Life Lessons: Don’t Disqualify Yourself

By Cameron Price

In March I will be graduating from Goddard's BFA in Creative Writing Program. It feels spectacular to thumb through the 88 page manuscript of poetry and critical writing that I labored over and revised more times than I can count. In fact I printed it out just so I could hold it in my hands (I'll reuse and then recycle the paper, don't worry.) I'm very proud of the work that I've done at Goddard and grateful for the invaluable lessons and friendships I've gained.

At this point, many people know I'm pretty much DONE with my undergraduate degree. It’s an amazing feeling, don't get me wrong. I like being congratulated as much as the next guy. However there's that question. You know which one. It's the question that keeps (or did keep) you up at night as a young 20-something on the verge of beginning a new life chapter: "So what's next?" And, of course, this question may keep you up at night regardless of your age. We seem to hear it everywhere when we're about to finish a milestone. What's next, what's next, what's next....

It's an enchanting notion right? Life’s endless possibilities. The sky is the limit. Actually, as we all know, it's much messier than that. In the past when faced with the inevitable unknown, my emotions more closely resemble a tight and vicious knot of nerves and ecstatic excitement than a clichéd white-winged eagle soaring easily up to the lofty heights of aspiration. It's a terrifying question. And often it just feels easier to make something up. We are kind of making it up as we go along anyway.....right? Instead of worrying incessantly about the unknowable future, I've sought ways to approach the end of my degree differently. There must be a better way to look at all of this, I've thought to myself many times.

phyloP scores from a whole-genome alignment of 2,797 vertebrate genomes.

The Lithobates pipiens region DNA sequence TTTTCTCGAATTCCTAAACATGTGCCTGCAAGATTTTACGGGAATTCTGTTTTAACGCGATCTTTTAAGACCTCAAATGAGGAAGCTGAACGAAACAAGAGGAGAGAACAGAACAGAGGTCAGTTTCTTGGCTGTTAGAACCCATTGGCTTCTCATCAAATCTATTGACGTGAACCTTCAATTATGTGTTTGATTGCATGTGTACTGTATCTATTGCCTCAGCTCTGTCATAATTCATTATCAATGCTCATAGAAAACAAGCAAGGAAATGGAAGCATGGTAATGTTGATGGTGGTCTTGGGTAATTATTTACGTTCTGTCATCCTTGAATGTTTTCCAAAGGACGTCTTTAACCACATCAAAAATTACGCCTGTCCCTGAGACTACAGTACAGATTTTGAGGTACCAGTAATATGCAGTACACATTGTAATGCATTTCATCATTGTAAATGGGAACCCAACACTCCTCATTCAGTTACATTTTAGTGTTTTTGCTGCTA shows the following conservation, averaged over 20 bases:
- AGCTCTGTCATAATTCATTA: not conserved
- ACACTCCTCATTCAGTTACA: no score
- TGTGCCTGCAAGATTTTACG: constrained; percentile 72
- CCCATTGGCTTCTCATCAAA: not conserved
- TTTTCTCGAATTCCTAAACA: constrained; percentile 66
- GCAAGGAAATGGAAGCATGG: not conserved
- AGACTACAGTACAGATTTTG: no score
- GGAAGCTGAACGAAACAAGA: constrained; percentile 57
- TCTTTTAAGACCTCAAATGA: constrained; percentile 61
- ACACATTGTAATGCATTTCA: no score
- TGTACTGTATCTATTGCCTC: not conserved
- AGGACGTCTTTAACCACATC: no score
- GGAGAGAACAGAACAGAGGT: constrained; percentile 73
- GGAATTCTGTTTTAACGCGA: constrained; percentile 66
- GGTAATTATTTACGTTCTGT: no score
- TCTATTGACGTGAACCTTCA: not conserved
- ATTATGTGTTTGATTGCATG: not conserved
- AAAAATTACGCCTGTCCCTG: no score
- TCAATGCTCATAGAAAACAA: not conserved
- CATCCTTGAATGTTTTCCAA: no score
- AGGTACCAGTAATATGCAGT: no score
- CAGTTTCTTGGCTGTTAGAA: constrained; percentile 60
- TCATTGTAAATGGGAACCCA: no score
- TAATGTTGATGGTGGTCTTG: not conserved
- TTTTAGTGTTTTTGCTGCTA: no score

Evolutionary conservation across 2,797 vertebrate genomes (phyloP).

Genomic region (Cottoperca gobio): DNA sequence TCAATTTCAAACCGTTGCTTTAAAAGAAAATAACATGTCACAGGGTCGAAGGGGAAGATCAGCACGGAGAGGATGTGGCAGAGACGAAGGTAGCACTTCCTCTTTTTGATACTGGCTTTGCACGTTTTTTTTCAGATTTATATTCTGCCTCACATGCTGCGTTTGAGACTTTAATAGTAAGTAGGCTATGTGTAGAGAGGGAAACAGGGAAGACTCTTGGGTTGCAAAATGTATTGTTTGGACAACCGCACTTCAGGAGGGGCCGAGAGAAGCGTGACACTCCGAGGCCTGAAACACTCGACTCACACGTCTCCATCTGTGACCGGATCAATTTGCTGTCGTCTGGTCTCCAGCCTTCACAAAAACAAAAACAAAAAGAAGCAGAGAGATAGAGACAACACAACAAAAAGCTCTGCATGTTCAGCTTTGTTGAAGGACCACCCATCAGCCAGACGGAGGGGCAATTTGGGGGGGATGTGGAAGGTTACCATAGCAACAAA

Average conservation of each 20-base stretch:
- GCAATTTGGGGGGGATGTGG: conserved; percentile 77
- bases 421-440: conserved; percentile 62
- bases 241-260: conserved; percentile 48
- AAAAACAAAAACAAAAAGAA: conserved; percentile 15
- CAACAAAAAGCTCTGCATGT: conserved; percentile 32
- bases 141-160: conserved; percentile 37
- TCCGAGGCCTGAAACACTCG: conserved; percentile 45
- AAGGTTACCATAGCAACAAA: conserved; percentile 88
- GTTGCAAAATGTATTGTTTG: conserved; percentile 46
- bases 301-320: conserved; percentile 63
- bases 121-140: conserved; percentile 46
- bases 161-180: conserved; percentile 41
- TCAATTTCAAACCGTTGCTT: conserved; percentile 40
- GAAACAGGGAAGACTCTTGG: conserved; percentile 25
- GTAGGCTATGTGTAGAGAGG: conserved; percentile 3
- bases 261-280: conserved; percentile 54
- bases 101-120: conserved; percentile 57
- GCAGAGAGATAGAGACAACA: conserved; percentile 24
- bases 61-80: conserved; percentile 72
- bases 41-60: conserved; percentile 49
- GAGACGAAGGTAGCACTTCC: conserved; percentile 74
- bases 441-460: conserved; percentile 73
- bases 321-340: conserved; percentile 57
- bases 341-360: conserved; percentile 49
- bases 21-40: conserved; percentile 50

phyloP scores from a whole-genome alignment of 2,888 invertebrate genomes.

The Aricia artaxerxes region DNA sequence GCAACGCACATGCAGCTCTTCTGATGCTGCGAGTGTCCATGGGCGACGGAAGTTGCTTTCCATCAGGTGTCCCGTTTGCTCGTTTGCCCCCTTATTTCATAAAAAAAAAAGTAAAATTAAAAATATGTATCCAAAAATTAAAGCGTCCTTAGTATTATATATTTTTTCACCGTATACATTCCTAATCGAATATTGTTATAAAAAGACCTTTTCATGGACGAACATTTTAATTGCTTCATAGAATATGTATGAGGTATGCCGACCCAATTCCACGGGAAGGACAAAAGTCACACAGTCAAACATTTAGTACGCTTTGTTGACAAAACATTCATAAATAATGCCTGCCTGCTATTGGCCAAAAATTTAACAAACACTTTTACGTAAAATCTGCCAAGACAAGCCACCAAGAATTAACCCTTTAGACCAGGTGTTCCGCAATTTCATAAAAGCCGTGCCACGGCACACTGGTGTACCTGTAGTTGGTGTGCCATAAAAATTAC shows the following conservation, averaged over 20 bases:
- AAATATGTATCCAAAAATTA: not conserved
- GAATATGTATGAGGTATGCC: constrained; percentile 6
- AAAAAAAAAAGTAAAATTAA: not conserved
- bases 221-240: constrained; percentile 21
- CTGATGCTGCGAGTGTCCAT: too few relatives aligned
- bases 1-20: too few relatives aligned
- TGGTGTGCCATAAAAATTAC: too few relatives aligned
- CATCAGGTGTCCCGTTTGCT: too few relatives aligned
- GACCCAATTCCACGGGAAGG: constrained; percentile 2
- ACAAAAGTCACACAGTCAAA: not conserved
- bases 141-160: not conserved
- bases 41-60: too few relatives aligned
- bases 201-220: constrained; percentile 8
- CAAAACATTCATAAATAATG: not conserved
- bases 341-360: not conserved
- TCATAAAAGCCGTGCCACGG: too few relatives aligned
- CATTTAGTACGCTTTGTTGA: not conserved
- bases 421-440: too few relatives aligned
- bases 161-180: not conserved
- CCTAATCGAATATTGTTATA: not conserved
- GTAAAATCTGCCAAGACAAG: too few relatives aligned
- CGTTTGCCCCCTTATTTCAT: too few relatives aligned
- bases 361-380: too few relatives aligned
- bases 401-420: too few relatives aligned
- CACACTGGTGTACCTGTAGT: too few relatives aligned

By far the advice that keeps coming back to comfort me are the words of Chicana author and activist Stephanie Elizondo Griest. She was Goddard's visiting writer last Fall. Griest is a colorful speaker who has lived an even more colorful life. Her stories of beautiful, terrifying, and transformational experiences from living everywhere from Russia, to China, to Cuba enthralled us all. However, one idea stood out to me: Don't be the one to disqualify yourself from an opportunity. Let that be someone else's job. Don't you be the one who tells you you don't have what it takes.